The majoirty of Balinese practice a form of the Hindu religion which they call Agama Hindu Dharma (“Religion of the Hindu doctrine”). Also called Agama Tirtha (“Religion of the Holy Waters”), it represents a unique amalgamation of foreign Hindu and Buddhist elements that were grafted onto a base of preexisting, indigenous religious customs. Since independence in 1945, the Balinese have become more self- conscious of their religion and have strengthened their religious organization. Ibis has resulted in the establishment of the Satya Hindu Dharma in 1956, and the Parisada Hindu Dharma Bali in 1959. The state philosophy, Pancasila, is also having an impact on Balinese Hinduism as well.
Hinduism and Buddhism arrived in Bali partly via Java and partly direct from India, between the 8th and 16th centuries. Elements of the two religions have developed further and merged here. The Indian division into four castes has also been adopted, and religious practices are closely connected with social hierarchy. Balinese society is separated into four main groups: brahmana, satriya, wesya and anak jaba or sudra, which are in turn subdivided into many more.
Balinese Hinduism encompasses a vast range of practices and doctrines, dominated by Siwaitic characteristics. Siwa is the main god, manifesting himself as Surya, the Sun. Buddhistic elements in the Balinese Hindu Dharma derive from a Tantric form of Mahayana Buddhism (the Buddhism of the “Great Vehicle” – practiced in China, Tibet, Korea and Japan). Only small groups of Balinese Buddhists exist today, mainly brahmans living in the village of Budakling, in Karangasem. However in Banjar, in northwest Bali, a Buddhist monastery has been founded which is strongly influenced by Theravada Buddhism (practiced today in Sri Lanka, Burma and Thailand).
The three basic principles of the Hindu religion are a knowledge of the epics (the Mahabharata, Ramayana and commentaries), a knowledge of philosophy and theology, and ritual worship (puja) connected with devotion (bakti) and offerings (banten). The central questions in Balinese Hindu philosophy are: where from and where to? Where does man come from, how can he attain release? In which offspring will he reincarnate? What is the origin of the cosmos an how should one behave to guarantee the continuation of cosmic processes? These questions and their answers can be expressed in visual symbols like a mountain with a tree of life, a lotus pond, or a heavenly nymph.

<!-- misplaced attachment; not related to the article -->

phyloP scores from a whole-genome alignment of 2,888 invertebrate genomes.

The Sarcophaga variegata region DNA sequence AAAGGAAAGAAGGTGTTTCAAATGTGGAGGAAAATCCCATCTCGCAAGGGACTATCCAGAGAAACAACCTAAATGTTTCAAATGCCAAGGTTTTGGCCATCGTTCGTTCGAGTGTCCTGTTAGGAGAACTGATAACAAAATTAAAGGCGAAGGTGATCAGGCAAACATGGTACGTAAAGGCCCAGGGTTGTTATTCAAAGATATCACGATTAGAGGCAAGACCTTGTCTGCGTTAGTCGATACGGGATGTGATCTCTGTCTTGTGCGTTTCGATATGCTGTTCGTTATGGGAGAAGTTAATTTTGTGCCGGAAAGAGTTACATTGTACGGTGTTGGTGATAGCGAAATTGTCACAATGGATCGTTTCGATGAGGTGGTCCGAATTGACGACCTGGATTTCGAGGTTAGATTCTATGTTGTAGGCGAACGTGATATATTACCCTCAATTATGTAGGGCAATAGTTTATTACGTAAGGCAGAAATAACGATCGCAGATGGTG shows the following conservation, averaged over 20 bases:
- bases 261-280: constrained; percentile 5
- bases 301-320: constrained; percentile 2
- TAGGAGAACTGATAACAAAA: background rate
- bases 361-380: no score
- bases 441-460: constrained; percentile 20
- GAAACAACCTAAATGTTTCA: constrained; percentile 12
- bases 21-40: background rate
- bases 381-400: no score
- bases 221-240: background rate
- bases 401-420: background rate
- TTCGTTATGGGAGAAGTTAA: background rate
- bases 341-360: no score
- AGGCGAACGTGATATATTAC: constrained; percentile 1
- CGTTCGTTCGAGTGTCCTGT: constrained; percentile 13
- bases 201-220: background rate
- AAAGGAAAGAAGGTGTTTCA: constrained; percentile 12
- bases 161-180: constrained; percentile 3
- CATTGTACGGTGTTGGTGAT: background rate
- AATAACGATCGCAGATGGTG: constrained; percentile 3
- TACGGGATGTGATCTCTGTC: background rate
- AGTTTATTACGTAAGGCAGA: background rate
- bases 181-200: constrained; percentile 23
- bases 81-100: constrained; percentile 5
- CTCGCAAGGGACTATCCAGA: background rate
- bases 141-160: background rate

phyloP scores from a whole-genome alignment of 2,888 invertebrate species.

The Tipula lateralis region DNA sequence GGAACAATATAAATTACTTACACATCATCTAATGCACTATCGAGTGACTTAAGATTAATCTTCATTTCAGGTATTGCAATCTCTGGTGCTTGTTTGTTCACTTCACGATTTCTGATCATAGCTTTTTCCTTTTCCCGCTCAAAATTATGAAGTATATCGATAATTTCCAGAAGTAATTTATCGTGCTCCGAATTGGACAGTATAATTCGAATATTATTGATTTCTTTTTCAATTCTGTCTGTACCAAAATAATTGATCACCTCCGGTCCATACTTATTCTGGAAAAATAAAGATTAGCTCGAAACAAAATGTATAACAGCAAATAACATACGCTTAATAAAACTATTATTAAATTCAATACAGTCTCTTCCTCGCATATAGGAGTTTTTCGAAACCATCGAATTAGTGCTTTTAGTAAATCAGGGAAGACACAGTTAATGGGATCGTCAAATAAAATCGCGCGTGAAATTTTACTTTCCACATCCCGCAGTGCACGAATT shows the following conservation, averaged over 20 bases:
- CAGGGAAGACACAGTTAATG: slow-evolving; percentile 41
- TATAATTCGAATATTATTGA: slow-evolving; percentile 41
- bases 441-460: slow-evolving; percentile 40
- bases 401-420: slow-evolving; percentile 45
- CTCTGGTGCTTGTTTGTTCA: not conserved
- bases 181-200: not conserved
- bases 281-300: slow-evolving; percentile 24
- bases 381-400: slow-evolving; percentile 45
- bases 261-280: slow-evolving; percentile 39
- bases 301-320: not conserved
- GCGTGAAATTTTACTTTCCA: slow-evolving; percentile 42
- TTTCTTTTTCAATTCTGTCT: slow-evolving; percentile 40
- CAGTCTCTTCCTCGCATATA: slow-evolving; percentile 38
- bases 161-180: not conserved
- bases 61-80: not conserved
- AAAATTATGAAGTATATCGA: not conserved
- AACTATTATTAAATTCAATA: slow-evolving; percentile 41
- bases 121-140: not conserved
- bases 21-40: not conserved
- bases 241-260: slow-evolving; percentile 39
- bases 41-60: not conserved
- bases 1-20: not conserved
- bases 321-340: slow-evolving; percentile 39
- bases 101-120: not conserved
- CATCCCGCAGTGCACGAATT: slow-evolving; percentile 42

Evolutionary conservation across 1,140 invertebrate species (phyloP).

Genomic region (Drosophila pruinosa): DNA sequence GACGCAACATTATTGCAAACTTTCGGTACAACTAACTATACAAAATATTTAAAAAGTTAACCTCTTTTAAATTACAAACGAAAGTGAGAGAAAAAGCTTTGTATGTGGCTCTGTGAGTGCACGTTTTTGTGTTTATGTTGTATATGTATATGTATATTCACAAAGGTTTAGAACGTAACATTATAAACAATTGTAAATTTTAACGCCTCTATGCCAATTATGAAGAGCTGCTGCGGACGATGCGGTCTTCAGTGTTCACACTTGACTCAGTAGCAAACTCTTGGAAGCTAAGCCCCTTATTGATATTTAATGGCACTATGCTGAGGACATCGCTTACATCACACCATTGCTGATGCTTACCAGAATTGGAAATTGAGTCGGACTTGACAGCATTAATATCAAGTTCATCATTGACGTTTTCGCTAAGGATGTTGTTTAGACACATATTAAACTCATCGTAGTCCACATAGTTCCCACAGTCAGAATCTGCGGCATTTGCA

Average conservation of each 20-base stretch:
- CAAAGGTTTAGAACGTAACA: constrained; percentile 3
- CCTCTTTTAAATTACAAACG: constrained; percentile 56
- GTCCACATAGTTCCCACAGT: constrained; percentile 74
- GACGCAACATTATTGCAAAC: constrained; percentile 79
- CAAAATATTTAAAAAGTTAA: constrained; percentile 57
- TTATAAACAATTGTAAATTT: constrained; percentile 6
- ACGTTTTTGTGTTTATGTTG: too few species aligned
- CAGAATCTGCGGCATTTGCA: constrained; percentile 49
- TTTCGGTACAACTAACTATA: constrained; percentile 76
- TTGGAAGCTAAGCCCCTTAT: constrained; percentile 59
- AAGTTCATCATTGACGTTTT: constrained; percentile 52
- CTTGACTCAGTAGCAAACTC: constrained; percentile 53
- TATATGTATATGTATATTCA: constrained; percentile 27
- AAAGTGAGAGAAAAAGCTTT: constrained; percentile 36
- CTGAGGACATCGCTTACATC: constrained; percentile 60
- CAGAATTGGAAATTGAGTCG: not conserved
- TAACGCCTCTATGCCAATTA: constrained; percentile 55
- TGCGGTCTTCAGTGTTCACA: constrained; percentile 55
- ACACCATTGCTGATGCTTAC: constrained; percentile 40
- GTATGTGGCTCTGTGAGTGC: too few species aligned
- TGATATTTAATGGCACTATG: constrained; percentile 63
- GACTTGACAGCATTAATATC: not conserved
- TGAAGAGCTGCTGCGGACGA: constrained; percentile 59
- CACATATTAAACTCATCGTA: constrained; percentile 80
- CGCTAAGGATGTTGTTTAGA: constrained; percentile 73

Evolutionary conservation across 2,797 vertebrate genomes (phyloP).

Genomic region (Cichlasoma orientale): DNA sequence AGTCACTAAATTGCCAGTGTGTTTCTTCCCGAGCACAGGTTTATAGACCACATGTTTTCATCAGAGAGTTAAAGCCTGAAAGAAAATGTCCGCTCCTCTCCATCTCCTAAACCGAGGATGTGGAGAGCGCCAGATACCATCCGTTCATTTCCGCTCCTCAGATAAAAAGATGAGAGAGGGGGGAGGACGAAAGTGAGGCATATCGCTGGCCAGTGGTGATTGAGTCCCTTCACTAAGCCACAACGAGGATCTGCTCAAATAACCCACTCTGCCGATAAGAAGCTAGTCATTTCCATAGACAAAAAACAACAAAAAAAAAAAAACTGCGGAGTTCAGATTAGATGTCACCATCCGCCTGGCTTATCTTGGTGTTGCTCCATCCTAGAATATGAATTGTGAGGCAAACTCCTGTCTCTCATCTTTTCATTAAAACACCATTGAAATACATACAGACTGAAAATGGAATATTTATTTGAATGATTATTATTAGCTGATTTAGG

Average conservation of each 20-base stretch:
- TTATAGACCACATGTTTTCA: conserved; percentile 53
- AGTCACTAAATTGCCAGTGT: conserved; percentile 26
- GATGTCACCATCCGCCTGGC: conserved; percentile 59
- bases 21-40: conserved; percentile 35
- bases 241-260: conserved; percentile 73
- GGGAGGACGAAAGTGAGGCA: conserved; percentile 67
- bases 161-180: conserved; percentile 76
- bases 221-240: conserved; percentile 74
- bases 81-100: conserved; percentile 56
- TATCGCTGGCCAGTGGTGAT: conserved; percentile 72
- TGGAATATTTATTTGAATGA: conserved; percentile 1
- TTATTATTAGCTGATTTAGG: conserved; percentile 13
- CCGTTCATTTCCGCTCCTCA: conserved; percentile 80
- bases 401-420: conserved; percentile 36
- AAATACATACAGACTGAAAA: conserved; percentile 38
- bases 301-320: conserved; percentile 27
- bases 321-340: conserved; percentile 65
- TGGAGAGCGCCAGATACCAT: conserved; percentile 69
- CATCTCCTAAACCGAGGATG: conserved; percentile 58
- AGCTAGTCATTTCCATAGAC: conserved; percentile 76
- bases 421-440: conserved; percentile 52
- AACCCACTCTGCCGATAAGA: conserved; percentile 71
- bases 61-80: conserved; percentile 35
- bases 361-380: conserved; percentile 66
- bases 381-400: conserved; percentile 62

The stability of the cosmos is expressed by emphasizing the quadrants of the compass and their colors, and the gods with their mounts and attributes. Oppositions like creation-annihilation, good- bad, heaven-earth, and fire-water are visualized in the nadir and the zenith. The swastika, wheel of the sun, is the symbol for the Hindu religion in general.
The five ritual categories
The purpose of every ritual is to cleanse objects and people. Holy water, fire and ash
can all be used. This can also be done by rubbing or touching with objects symbolizing
purity – for instance eggs, geese ‘ ducks leaves of the dabdab tree. It is believed that
one’s soul may have accumulated impurities through evil deeds during one’s life or previous lives, resulting in punishment in hell followed by rebirth as a miserable creature. In order to avoid this, the deceased and his soul have to be purified by means of fire (the cremation) and holy water. A soul which has been released becomes a god (dewa, bhatara).
Many Balinese rituals – tooth-filings, cockfights, cremations and others – can be organized at any time, by anyone who needs them. Many others are held only on specific occasions according to the Balinese calendar. In all, there are literally hundreds of rites and festivals that each person participates in during his lifetime, and a great deal of time and expense is devoted to them.
Yadnya is a term of Sanskrit derivation meaning “worship” or “sacrificial rite” that is collectively applied to all Balinese ceremonies. Each rite may have any number of meanings ascribed to it, but all serve to create a sense of well-being and of community, both of which are important concepts to the Balinese. They are also a means of maintaining a delicate balance among the various forces in the Balinese cosmos. The Balinese themselves distinguish five ritual categories, the so-called panca yadnya.
The first of these, the bhuta yadnya, are rites carried out to appease evil forces, personified in the form of ogres, witches and demons, and to cleanse man and his surroundings from their influences. Ritual offerings known as Pacaruan are set out by housewives every two weeks to appease and banish these baleful influences from the house compound.
An annual pacaruan offering ritual on a much larger scale, the Taur Agung, is carried out on the day before Nyepi, the Balinese “New Year.” Its aim is the purification of an area from the bad influences that have accumulated during the previous year. The rite is usually carried out at a crossroads, supervised by a pedanda high priest. Five sorts of fluids are used – water, arak (palm liquor), palm wine, rice wine and blood. Blood is thought to be one of the most purifying ingredients and in most cases has been taken from a cock which has been killed during a ritual cockfight. Afterwards, men carry torches through the village and make a huge commotion beating gongs, bamboo tubes, and so on, to expel the demonic forces. The same is done in every house compound.